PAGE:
Carl Golden: Raising Gasoline Tax Would Benefit New Jersey

gas-prices-photoOf the dozens of components which make up the state’s unprecedented budget and revenue dilemma, perhaps the most crucial in its impact upon growth, economic development and job creation is the potential halt to the operation of the Transportation Trust Fund. Created in 1984 as one of the signature accomplishments of the Kean Administration, the Trust was designed to instill stability and long range reliability to meet the state’s transportation needs. It was a recognition that a safe, modern and coordinated transportation network is crucial to economic vitality and that carrying out construction, repair and rehabilitation of roads and bridges piecemeal is disruptive and expensive.

For more than a quarter century, the Trust has performed as advertised, benefiting commuters and providing a dependable system for revenue-producing commercial activity.

It is in jeopardy, however. Without replenishment, its resources will be exhausted at the close of the 2011 fiscal year.

Confronting the worst economic climate in modern history, Gov. Chris Christie has already announced some $2 billion in cuts to close the shortfall in the current budget, but still faces a projected gap estimated at $10 billion for the 2011 fiscal year.

And, while it is anticipated he will order even deeper spending reductions, he must accomplish it without crippling essential services or placing even greater pressures on local governing bodies to raise property taxes.

The Trust Fund relies on statutorily and Constitutionally dedicated revenues from the state’s motor fuels tax to retire its bonded debt — the obligations it assumed to finance its capital programs.

Its debt service has reached the point at which bond redemption consumes its entire allocation.

While the Governor has repeated his opposition to any increase in the state’s gasoline tax, raising it may be the only feasible way to maintain the Trust.

The 14.5 cents per gallon tax this year will produce $554 million, just under $40 million per penny. A ten-cent per gallon increase would generate some $400 million, all of which would be dedicated to the Trust.

For the average motorist who drives 1,000 miles per month and — at 20 miles per gallon — burns 50 gallons of fuel, a 10-cent increase would cost $5, or $60 per year. Obviously, individual costs will vary depending on driving habits, make and model of vehicle, and mileage rating.

Christie was right to dismiss an alternative suggestion that interstate highways be converted to toll roads or that rates be increased on existing pay-to-travel highways.

While a tax increase proposal will sharply divide legislators and the public at large, there is a compelling economic argument to be made to support it.

If failure to maintain roads and bridges leads to closures, the cost in both time and money would be considerable. Commuters will experience greater congestion, resulting in lost productivity, while businesses that depend on the timely and smooth shipment of goods to the marketplace will suffer losses and in all likelihood turn to an alternative delivery method.

Economic growth and the job creation associated with it will be adversely impacted. The decision makers for companies considering locating in New Jersey place an efficient transportation network high on their priority list.

The continued ability of the Trust to support a capital construction program several years in advance also helps fulfill the Governor’s pledge to create jobs and reverse the punishing decline in economic activity which has caused unprecedented across the board devastation.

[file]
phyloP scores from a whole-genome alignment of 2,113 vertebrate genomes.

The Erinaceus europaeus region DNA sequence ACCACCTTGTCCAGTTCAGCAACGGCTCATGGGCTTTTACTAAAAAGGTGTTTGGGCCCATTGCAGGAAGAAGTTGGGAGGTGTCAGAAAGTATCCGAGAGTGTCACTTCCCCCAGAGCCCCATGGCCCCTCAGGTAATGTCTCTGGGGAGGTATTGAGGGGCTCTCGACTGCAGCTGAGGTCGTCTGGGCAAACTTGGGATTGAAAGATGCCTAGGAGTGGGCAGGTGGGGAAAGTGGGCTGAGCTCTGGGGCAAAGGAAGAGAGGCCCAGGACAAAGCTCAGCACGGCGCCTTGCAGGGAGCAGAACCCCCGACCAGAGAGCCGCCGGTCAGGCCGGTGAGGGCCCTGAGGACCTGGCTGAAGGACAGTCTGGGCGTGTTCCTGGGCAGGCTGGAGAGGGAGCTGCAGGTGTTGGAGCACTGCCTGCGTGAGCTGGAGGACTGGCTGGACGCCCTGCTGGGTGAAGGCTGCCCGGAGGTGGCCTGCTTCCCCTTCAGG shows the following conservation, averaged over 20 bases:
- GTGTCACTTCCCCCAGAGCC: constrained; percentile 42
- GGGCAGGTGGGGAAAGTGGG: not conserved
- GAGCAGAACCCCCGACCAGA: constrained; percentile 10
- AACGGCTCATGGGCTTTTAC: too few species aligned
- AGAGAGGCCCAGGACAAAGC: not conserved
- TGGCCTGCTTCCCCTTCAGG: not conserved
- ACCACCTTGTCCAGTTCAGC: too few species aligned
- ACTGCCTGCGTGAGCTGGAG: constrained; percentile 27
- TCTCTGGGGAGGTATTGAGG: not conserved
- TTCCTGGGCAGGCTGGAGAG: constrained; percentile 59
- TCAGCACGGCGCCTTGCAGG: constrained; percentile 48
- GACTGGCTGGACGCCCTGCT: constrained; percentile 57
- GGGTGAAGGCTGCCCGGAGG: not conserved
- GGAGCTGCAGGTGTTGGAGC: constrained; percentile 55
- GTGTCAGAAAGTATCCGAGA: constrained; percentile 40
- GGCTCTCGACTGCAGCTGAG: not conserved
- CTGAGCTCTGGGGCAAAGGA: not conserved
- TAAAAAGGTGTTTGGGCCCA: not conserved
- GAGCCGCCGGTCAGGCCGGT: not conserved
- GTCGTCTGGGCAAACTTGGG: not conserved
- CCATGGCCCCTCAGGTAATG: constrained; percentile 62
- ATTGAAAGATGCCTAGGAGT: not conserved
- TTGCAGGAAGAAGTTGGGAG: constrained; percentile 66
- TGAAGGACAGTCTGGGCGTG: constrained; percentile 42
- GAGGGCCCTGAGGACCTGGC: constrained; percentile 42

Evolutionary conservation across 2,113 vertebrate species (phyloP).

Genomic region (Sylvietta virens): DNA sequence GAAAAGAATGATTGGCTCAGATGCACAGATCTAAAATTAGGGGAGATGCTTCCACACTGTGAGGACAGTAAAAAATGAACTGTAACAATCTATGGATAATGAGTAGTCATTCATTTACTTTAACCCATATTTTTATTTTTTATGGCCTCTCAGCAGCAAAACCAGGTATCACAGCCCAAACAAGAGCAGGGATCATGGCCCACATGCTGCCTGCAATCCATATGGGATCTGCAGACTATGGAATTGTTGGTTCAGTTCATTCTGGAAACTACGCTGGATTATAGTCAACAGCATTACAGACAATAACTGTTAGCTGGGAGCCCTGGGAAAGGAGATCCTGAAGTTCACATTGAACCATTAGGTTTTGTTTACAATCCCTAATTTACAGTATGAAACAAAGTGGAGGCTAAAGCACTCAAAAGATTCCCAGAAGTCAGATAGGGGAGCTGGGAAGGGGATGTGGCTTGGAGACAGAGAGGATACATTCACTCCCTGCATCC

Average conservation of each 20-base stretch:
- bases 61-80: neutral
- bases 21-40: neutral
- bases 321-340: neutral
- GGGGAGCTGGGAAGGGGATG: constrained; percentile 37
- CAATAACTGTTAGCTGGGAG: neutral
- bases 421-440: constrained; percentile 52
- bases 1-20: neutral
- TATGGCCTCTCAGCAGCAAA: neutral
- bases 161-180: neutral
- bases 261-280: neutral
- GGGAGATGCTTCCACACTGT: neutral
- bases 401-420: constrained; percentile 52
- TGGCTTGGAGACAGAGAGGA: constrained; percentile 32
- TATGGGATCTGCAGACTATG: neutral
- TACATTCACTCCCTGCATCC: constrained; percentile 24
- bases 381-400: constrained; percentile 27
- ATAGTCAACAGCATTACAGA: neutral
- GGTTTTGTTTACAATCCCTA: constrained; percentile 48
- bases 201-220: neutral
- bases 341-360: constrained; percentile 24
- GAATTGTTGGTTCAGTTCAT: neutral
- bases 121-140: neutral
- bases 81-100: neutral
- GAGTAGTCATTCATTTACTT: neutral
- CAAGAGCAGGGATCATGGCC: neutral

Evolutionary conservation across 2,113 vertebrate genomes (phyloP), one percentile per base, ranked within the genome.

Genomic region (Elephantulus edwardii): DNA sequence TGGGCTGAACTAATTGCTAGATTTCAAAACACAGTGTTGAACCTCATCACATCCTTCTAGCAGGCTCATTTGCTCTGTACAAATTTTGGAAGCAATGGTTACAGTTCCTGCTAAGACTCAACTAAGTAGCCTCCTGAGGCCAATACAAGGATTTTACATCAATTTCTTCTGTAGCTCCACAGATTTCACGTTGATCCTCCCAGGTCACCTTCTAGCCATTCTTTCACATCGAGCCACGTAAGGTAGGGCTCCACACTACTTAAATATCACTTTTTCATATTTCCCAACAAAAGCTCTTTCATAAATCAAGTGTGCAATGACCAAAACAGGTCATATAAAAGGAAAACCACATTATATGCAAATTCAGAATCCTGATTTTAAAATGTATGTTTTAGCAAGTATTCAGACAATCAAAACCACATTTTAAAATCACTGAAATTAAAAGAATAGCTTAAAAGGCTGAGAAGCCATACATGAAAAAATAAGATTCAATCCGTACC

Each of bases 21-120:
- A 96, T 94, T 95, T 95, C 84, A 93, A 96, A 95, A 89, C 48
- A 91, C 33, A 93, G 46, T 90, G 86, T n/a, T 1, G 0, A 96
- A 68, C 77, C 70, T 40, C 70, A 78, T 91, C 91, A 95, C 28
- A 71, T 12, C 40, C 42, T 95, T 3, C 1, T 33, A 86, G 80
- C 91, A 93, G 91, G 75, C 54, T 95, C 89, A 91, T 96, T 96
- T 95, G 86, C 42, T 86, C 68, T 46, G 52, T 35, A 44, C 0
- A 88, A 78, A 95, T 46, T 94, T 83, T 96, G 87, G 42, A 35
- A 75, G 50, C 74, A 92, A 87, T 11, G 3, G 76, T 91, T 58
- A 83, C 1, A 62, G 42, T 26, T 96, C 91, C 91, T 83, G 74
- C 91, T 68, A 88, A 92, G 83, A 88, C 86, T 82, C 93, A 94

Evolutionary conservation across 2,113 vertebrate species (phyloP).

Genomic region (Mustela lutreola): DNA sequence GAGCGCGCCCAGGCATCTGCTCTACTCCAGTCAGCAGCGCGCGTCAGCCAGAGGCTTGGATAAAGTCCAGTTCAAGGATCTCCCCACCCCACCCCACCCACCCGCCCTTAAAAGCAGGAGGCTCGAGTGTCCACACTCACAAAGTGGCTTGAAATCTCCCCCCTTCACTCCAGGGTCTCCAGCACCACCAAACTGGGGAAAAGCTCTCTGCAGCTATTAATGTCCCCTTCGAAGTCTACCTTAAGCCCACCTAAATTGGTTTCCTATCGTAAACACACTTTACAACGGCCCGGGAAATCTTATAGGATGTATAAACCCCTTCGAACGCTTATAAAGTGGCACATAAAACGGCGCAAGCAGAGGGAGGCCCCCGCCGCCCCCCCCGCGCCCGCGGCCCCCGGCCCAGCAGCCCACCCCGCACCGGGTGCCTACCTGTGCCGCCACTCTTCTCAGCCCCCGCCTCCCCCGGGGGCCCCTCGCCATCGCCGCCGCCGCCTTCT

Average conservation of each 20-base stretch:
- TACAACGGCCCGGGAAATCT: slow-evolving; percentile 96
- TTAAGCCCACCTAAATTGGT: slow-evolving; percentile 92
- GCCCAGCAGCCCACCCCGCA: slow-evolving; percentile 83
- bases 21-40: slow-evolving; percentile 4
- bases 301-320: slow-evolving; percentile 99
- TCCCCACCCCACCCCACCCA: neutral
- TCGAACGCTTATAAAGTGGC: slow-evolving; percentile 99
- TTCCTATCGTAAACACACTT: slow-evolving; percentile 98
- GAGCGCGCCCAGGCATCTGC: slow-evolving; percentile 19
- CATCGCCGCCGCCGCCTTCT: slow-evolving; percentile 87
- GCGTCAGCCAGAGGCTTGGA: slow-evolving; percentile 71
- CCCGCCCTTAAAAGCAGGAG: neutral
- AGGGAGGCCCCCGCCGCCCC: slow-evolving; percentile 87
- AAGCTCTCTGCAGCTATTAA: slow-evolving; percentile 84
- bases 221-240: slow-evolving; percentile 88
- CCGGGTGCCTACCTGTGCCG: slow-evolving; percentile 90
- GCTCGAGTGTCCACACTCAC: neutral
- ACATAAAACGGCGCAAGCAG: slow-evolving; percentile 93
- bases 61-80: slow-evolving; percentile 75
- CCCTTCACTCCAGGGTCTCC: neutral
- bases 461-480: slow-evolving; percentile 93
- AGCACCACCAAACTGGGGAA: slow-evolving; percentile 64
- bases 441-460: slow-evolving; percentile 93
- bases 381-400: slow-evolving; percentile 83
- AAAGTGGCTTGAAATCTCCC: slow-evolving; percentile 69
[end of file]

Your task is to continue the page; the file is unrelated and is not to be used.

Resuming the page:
The Trust has been responsible for bringing thousands of jobs in the construction and building trades to the state.

While the Governor’s anti-tax position is understandable in a state whose citizens already carry the highest overall tax burden in the nation, his options with respect to the Trust Fund are not particularly appealing.

He can:

Allow it to expire and try to incorporate a comprehensive and long range capital plan into the uncertainty of year-to-year budgeting.

Adopt a pay-as-you-go program, a choice made virtually impossible given the dismal revenue situation.

Eliminate, scale back or delay planned projects, steps which nearly always result in escalating costs in the future.

As crucial as the economic growth argument is in favor of a tax increase, there is a need to convince a skeptical and cynical public that the money they’re being asked to pay will be used exclusively for the services they’re promised. Taxpayers are weary and suspicious of repeated promises from government and it will not be easy to overcome those feelings.

The Trust Fund, though, has demonstrated its value and its contribution to the overall economic health of the state is undeniable. While the Governor should be commended for resisting adding to the tax burden of New Jerseyans, there is a strong case to be made that the return on the investment of a modest gas tax increase is

well worth it. NJN.

Carl Golden served as press secretary to Govs. Kean and Whitman and is a senior contributing analyst with the William J. Hughes Center for Public Policy at Stockton College.

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  1. How can you ‘trust’ these people to dedicate any money to a specific purpose? They’ve proven to us that they are unreliable at best – dishonest and conniving at worst. The answer is to CUT SPENDING! Drop every state ‘courtesy’ vehicle – we have to drive our own cars to work – why not state employees (Save on maintainence, gas & insurance)! All ‘non-essential workers’ who were told to stay home in the snow last week – well, if they’re not essential…

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